Texas Court of Appeals

In Hanschen v. Hanschen, a trustee challenged a default judgment. No. 05-19-01134-CV, 2020 Tex. App. LEXIS 4075 (Tex. App.—Dallas May 28, 2020, no pet. history). The family sued the trustee in his personal capacity and in his capacity as trustee for breaching fiduciary duties. While the trustee was in Texas, the family served him

In the Estate of Trickett, two petitioners filed an heirship proceeding to establish their status as the sole heirs and rightful owners of a royalty interest. No. 13-19-00154-CV, 2020 Tex. App. LEXIS 3949 (Tex. App.—Corpus Christi May 14, 2020, no pet. history). Others opposed the application as they claimed the same interest from the

In United States Bank Nat’l Ass’n v. Moss, U.S. Bank (USB) sought to vacate a default judgment in an underlying suit involving title to real property through a bill of review based on allegedly improper service under the Texas Estates Code. No. 05-19-00223-CV, 2020 Tex. App. LEXIS 4030 (Tex. App.—Dallas May 21, 2020, no

In re Estate of Bryant, a couple set up three trusts for their three children, Bill, Leslie, and Jane. No. 07-18-00429-CV, 2020 Tex. App. LEXIS 2131 (Tex. App.—Amarillo March 11, 2020, no pet. history). After the couple had both passed away, their son Bill assumed the role of trustee of three trusts: Irrevocable Trust,

In In the Estate of Nicholas, the temporary administrator of an estate and the decedent’s mother filed a Texas Rule of Civil Procedure 202 petition concerning a shootout at a residence by the City of Houston Police Department. No. 14-19-00716-CV, 2020 Tex. App. LEXIS 2532 (Tex. App.—Houston [14th Dist.] March 26, 2020, no pet.

In Ron v. Ron, a wife created a trust with her husband as a trustee, a friend as a trust protector, and their children as the beneficiaries. No. 3:19-CV-00211, 2020 U.S. Dist. LEXIS 52507 (S.D. Tex. February 4, 2020). The wife alleged that the husband made inappropriate transfers of community property to the trust

In Fox v. Fox, a father deeded real property in Louisiana to one of his sons. No. 14-18-00672-CV, 2020 Tex. App. LEXIS 2211 (Tex. App.—Houston [14th Dist.] March 17, 2020, no pet. history). The father later died, and his sons had a dispute regarding whether the deed was effective. A different son was his executor in Texas, and the son that was the recipient of the gift filed a declaratory judgment petition in his estate to establish that the deed was effective. The executor filed a plea to the jurisdiction, arguing that the Texas court did not have jurisdiction over the deed concerning real property in Louisiana. The trial court granted the plea, and an appeal was filed.
Continue Reading Texas Probate Court Did Not Have Subject Matter Jurisdiction Over A Title Dispute To Real Property In Louisiana

In Bethany v. Bethany, a party filed a motion to remove his brother as executor of their mother’s estate. No. 03-19-00532-CV, 2020 Tex. App. LEXIS 2350 (Tex. App.—Austin March 20, 2020, no pet.). The movant also sought costs and expenses incurred by him incident to removal, including reasonable attorney’s fees. In his response to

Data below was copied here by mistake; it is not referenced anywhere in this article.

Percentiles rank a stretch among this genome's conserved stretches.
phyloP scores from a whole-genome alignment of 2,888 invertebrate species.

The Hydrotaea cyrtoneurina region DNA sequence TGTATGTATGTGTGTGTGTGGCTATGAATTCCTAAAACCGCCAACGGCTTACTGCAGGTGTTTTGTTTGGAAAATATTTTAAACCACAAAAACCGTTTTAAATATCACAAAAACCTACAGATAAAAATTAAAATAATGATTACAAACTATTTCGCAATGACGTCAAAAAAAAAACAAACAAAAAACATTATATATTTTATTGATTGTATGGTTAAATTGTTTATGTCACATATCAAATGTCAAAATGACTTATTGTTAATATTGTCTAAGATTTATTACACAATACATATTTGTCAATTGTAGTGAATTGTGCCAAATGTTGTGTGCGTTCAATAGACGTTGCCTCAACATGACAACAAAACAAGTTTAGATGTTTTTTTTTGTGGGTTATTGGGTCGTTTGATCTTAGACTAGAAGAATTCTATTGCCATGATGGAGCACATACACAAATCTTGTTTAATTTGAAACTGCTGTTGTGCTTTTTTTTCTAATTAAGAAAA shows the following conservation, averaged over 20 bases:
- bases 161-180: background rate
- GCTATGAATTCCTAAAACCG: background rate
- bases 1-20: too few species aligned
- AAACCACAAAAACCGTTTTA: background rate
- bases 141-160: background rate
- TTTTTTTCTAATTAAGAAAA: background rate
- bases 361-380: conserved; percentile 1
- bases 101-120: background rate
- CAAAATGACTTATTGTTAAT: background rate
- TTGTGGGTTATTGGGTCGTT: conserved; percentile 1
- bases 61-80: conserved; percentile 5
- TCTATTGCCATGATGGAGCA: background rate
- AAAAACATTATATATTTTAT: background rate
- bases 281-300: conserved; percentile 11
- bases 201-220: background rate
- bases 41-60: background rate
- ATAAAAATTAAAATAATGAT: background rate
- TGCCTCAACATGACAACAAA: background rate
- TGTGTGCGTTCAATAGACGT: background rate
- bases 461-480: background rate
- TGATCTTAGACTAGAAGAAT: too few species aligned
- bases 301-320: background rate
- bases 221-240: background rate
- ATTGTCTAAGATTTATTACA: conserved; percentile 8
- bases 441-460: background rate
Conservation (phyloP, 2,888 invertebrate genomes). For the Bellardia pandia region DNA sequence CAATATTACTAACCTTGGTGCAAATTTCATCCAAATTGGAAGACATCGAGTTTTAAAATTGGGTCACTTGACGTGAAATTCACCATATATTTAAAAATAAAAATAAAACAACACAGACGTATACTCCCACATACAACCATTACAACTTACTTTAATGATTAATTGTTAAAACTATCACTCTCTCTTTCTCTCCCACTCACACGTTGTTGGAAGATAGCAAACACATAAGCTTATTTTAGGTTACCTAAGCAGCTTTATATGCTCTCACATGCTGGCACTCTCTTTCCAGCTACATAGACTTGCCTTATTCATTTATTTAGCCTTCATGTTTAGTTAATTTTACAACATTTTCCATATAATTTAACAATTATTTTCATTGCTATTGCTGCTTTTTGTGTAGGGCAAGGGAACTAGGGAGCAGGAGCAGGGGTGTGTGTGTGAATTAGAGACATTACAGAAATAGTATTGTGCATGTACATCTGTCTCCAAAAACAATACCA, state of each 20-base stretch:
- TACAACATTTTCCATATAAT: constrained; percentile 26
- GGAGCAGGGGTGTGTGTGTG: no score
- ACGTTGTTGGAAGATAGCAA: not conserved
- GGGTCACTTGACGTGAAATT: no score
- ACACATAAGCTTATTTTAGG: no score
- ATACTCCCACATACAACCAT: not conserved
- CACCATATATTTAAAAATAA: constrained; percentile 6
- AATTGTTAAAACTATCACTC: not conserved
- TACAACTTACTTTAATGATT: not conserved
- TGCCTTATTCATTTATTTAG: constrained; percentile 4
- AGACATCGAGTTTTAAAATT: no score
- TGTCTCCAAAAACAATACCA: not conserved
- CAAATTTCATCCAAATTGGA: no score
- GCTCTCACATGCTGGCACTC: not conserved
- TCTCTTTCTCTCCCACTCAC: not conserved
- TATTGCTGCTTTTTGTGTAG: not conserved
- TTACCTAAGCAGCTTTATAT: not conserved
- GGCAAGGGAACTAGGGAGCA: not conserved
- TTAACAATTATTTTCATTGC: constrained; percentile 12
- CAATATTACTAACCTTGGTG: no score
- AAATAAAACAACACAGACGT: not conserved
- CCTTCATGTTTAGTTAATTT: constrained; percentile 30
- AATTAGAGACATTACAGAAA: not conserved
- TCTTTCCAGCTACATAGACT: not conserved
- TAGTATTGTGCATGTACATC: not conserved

Texas has recently had two opinions that seemingly take opposite views on whether a contingent remainder beneficiary has standing to sue a trustee for trust administration issue.

In In re Estate of Little, a settlor of a revocable trust withdrew trust assets and deposited them into an account with rights of survivorship with one child as the beneficiary. No. 05-18-00704-CV, 2019 Tex. App. LEXIS 7355 (Tex. App.—Dallas August 20, 2019, pet. denied). His other children, who were beneficiaries of the revocable trust, sued the non-settlor co-trustee for allowing that to happen. The trial court granted summary judgment for the co-trustee, and the beneficiaries appealed.

The court of appeals first held that the beneficiaries had standing to bring their claims. The co-trustee argued that as contingent beneficiaries of a revocable trust, the beneficiaries had no standing to complain about what the settlor chose to do with his money during his lifetime. The court of appeals disagreed with this argument:
Continue Reading Texas Courts Conflict On Whether Contingent Remainder Beneficiaries Have Standing To Assert Claims Regarding Trust Administration

In In the Estate of Mendoza, a decedent’s son’s children filed a petition claiming their entitlement to their father’s beneficial interest in a trust created under the decedent’s will. No. 04-19-00129-CV, 2020 Tex. App. LEXIS 1845 (Tex. App.—San Antonio March 4, 2020, no pet. history). The son had predeceased the decedent. The decedent’s daughters moved for summary judgment on the sole ground that a dead person could not be a beneficiary of a trust. The trial court granted the daughters’ summary judgment motion. The son’s children appealed.

The court of appeals reversed the summary judgment, holding that the mere fact that the decedent’s son predeceased the decedent did not establish the son’s beneficial interest in the trust created under the decedent’s will lapsed as a matter of law. The daughters argued that a dead person cannot be a beneficiary of a trust and cited to Longoria v. Lasater, 292 S.W.3d 156, 167 (Tex. App.—San Antonio 2009, pet. denied) and Section 112, comment f of the Restatement (Second) of Trusts. However, the court of appeals held that the daughters ignored the difference between an inter vivos trust, which was the type of trust analyzed in Longoria, and a testamentary trust. The court cited to Section 112, comment f, of the Restatement (Second) of Trusts:
Continue Reading Court Holds That A Deceased Testamentary Trust Beneficiary Can Still Be A Beneficiary